Corrected on 2/19/08: An earlier version of this article incorrectly reported the condition that makes a root canal necessary.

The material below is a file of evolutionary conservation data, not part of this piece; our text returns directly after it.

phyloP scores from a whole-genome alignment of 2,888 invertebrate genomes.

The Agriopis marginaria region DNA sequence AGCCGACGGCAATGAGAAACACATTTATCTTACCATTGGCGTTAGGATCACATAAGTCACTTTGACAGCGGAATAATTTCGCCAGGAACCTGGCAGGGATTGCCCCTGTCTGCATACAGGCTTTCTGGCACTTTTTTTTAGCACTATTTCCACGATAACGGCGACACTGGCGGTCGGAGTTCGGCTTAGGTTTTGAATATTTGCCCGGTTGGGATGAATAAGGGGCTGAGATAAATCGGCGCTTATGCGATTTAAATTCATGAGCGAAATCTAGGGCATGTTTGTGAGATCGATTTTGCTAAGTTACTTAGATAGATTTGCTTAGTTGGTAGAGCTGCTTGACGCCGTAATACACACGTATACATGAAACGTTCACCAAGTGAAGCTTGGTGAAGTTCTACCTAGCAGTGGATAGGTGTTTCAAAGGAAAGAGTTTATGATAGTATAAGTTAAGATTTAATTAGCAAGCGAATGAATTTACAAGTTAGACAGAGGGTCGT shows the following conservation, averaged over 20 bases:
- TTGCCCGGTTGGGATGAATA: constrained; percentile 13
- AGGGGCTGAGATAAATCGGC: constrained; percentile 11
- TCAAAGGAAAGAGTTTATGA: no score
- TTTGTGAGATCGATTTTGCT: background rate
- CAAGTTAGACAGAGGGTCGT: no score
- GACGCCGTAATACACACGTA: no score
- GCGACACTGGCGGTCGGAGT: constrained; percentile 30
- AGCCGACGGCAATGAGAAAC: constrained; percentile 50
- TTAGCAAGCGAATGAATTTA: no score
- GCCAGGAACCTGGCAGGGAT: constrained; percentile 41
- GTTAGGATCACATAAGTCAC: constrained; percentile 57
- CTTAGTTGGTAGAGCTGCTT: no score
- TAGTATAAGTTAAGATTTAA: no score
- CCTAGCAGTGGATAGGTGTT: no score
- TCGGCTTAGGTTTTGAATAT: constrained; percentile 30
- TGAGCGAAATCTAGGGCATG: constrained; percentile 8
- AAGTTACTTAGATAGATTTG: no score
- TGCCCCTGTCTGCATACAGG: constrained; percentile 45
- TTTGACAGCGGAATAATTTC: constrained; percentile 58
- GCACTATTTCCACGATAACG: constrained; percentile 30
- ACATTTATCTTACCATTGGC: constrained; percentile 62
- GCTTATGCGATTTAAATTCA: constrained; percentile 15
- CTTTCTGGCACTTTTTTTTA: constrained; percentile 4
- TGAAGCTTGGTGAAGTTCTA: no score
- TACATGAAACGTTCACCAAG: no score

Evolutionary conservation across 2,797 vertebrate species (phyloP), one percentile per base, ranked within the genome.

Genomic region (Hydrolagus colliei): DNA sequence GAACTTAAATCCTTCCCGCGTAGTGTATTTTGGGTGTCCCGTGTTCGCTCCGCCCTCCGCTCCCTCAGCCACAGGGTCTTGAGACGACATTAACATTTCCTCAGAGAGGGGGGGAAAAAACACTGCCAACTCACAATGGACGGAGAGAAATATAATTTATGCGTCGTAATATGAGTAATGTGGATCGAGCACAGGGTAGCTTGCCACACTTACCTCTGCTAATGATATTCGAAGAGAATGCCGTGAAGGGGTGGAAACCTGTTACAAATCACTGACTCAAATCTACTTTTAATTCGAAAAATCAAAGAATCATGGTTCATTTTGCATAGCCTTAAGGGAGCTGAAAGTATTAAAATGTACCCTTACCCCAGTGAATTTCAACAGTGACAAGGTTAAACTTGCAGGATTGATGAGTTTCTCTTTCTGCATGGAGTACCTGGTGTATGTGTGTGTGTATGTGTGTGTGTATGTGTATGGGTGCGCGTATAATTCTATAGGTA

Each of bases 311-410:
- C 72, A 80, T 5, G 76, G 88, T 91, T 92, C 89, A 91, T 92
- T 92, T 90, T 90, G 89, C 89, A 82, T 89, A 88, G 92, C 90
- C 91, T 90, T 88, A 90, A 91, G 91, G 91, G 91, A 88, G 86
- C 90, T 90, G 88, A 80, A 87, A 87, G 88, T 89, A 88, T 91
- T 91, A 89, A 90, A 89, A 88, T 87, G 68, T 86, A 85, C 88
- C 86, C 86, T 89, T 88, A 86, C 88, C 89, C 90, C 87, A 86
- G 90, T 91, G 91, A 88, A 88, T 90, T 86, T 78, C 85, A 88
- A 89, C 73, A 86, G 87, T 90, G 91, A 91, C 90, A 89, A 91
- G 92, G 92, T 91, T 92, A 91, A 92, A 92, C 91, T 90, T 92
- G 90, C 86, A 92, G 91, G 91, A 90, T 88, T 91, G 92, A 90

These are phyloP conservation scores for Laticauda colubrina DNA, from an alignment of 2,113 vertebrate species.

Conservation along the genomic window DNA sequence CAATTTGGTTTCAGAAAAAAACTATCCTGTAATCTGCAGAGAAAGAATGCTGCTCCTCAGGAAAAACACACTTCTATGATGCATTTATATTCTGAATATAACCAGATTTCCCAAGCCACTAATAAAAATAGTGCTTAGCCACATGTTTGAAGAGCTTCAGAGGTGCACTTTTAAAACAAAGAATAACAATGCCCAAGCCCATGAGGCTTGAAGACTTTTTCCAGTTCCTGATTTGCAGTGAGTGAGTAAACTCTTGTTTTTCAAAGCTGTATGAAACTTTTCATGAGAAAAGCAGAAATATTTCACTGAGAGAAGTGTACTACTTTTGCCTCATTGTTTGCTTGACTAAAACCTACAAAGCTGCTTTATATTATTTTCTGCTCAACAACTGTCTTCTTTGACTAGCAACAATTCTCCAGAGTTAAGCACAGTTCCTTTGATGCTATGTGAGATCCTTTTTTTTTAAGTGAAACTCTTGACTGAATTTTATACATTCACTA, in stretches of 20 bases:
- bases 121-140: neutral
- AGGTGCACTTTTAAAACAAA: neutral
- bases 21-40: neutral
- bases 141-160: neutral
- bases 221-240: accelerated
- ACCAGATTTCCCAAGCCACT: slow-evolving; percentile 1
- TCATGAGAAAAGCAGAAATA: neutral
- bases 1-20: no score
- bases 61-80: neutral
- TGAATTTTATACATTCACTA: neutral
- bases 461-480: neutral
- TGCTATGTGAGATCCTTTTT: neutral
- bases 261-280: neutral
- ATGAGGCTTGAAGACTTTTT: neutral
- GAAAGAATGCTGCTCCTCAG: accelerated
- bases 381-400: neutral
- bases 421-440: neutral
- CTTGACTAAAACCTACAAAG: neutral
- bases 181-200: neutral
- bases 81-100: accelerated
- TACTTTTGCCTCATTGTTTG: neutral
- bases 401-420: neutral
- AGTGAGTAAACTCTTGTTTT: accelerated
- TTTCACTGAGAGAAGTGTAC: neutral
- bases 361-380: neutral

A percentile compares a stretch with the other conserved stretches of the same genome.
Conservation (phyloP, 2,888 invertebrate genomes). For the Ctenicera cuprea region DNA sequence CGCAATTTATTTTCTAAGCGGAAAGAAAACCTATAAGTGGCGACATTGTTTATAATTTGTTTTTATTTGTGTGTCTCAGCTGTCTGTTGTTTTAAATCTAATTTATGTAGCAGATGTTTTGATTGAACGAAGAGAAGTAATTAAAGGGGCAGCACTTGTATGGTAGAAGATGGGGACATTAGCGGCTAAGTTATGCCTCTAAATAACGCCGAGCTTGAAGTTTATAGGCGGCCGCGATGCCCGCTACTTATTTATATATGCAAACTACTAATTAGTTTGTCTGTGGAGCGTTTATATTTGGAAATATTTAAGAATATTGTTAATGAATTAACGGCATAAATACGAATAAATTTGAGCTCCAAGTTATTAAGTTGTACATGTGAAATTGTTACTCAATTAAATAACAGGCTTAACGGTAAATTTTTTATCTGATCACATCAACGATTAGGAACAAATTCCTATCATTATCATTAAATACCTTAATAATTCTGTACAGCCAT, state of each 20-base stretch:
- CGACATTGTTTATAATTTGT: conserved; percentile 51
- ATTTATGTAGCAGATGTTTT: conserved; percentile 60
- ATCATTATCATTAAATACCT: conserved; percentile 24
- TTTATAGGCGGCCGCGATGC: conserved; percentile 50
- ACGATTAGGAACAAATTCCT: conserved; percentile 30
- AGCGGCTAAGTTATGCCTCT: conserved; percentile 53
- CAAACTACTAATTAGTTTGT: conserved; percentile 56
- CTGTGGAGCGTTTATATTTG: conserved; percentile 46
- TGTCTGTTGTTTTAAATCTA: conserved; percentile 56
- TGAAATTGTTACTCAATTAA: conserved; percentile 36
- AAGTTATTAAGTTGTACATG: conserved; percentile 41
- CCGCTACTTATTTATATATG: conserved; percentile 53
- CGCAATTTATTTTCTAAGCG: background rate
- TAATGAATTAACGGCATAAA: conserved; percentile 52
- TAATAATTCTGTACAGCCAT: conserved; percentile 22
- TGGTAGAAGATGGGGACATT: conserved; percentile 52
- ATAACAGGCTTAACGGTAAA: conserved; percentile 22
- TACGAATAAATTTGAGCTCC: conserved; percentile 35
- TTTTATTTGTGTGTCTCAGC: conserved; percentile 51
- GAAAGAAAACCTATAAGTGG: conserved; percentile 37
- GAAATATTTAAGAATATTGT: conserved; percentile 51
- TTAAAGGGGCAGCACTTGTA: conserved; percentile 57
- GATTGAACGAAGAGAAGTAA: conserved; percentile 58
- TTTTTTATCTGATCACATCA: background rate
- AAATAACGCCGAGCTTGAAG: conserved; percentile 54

Your day might begin with a meeting of your staff: receptionist, accounts person, hygienist, and chairside assistant. Your first patient of the day is typical. After your dental hygienist handles a routine teeth-cleaning, you start your examination and find one cavity, which you fill. More significantly, you find gum disease—hardly surprising, since 87 percent of people eventually have it. So for the millionth time in your career, you discuss the patient's brushing, flossing, and mouthwash use, and then dispense the lecture on good dental hygiene: not too scary, not too flip. Your next patient has broken a tooth on a popcorn kernel. You grind the tooth down, make a mold, and craft a temporary replacement. Then comes a more serious problem: a woman with gum and tooth disease that has spread so far that the nerve of one of her teeth has died. Time for a root canal. Fortunately—for both you and the patient—the procedure is much less painful than it used to be. After a few more patients, your final one of the day is a 15-year-old. You put a liquid sealant on her back teeth to prevent cavities. It takes awhile, so you explain to your captive audience why the procedure is so helpful. Then, to lighten the mood, you ask her if she knows what the dentist of the year gets. Answer: a little plaque. (Grooooan.)